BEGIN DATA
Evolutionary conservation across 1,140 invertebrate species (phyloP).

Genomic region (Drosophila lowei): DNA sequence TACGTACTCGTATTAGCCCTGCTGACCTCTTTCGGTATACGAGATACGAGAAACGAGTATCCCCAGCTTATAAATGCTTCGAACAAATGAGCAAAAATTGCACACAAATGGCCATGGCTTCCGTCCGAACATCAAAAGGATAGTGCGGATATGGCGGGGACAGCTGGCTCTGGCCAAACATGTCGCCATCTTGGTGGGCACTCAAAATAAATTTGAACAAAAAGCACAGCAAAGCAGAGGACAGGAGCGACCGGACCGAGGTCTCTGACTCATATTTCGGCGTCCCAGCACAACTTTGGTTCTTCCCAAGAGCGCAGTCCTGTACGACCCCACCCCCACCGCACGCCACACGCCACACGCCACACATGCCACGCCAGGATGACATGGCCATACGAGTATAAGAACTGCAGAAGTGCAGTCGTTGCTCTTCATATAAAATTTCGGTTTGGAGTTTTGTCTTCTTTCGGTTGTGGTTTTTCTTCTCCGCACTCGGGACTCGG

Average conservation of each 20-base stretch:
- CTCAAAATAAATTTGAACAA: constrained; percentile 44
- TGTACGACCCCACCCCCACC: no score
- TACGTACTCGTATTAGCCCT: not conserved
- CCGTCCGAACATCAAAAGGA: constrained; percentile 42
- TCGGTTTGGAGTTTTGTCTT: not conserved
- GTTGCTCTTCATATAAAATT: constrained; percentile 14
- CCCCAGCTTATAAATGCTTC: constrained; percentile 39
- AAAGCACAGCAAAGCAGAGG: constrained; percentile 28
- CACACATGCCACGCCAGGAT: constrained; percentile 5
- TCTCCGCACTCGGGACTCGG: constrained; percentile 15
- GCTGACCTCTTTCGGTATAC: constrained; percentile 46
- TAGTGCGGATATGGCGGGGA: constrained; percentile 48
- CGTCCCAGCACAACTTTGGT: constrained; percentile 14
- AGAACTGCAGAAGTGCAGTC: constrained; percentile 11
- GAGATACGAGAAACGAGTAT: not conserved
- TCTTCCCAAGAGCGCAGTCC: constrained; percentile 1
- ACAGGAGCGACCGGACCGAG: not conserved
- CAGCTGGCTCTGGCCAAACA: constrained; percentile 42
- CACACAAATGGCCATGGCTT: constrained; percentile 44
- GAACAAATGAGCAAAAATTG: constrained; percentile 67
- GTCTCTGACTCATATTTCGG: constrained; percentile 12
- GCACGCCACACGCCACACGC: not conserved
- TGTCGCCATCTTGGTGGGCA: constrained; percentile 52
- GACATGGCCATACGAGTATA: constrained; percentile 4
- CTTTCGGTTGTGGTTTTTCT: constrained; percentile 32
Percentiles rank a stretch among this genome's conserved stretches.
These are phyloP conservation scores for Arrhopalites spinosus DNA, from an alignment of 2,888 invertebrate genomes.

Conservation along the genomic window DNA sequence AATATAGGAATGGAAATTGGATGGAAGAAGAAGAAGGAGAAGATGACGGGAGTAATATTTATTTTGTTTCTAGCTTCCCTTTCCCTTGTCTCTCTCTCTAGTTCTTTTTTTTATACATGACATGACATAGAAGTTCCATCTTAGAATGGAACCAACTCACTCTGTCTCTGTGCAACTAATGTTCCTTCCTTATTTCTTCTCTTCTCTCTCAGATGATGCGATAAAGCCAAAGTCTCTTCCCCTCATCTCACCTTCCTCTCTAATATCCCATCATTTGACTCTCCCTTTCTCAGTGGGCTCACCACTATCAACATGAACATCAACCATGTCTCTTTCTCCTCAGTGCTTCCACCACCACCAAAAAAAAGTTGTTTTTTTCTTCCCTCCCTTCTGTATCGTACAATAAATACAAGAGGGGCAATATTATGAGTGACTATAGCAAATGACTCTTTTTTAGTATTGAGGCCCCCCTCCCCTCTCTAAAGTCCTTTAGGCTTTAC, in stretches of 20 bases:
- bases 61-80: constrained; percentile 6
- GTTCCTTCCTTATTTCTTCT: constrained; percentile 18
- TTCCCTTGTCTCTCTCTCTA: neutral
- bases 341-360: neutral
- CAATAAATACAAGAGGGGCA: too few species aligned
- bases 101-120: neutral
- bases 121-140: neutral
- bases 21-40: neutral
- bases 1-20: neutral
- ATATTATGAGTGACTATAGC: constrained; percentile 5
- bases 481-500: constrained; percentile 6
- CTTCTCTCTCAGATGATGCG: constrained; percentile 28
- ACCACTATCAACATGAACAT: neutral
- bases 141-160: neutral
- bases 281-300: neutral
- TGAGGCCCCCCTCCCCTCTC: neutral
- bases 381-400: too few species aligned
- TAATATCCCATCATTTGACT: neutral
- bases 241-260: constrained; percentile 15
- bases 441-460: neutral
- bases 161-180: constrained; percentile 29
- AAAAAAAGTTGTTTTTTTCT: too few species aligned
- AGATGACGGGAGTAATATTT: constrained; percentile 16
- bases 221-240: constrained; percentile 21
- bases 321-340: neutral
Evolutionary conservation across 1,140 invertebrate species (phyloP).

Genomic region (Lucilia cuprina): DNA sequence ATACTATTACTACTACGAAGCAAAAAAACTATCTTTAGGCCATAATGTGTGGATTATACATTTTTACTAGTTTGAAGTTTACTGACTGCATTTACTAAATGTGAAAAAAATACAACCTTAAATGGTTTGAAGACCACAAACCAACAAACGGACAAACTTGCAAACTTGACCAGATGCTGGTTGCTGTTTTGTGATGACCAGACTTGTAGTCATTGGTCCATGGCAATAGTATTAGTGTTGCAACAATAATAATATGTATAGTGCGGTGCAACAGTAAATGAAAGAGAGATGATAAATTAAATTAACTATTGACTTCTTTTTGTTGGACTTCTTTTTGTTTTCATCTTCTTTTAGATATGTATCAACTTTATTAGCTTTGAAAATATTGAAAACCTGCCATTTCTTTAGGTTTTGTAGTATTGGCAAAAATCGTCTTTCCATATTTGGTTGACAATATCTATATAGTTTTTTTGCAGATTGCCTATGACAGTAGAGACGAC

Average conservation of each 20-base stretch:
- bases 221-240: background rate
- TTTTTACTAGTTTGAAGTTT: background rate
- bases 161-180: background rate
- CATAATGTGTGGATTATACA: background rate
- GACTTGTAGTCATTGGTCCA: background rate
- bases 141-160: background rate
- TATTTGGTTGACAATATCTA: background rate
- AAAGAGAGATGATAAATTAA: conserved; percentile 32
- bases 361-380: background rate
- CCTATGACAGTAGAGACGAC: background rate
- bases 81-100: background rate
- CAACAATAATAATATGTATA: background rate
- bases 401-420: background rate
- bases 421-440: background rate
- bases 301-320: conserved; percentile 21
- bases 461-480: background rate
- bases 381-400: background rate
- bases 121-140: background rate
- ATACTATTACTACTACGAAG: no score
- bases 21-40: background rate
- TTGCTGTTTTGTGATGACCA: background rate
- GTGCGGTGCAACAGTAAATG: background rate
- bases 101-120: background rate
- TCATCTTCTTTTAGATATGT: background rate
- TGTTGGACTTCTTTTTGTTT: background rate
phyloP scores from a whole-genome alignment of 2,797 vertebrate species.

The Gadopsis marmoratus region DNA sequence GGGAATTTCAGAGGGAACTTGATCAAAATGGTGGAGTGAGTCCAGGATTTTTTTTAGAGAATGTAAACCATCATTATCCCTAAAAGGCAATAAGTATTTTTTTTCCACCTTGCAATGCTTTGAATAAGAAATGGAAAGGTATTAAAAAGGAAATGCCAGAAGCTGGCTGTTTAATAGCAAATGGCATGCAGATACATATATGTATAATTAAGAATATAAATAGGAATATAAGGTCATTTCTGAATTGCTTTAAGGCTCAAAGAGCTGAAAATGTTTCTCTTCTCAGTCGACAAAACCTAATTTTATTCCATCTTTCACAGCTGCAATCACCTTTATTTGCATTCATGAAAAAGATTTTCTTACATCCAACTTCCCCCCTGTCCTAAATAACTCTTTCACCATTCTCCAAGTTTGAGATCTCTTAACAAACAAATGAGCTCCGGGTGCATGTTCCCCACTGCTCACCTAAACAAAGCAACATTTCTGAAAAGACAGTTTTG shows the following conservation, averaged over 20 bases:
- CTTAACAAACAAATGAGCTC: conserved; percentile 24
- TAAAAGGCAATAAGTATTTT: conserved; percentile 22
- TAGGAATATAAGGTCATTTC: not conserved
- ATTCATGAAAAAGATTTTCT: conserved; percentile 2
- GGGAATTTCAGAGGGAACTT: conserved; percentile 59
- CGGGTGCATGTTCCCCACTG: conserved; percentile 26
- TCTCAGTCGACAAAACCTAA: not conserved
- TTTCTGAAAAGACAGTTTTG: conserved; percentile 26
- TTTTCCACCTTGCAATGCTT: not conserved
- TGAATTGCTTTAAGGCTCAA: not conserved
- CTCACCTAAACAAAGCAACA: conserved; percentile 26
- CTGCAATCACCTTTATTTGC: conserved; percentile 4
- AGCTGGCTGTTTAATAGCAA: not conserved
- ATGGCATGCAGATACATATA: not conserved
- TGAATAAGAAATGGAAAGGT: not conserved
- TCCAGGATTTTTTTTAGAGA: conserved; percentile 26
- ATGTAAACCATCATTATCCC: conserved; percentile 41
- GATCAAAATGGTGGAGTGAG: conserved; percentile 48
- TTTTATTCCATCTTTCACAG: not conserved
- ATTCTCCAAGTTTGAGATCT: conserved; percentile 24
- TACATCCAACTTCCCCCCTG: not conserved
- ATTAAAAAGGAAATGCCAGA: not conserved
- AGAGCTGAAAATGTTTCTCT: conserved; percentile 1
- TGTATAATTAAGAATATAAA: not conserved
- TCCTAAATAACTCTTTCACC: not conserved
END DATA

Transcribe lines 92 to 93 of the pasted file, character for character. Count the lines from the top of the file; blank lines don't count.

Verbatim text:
- CGGGTGCATGTTCCCCACTG: conserved; percentile 26
- TCTCAGTCGACAAAACCTAA: not conserved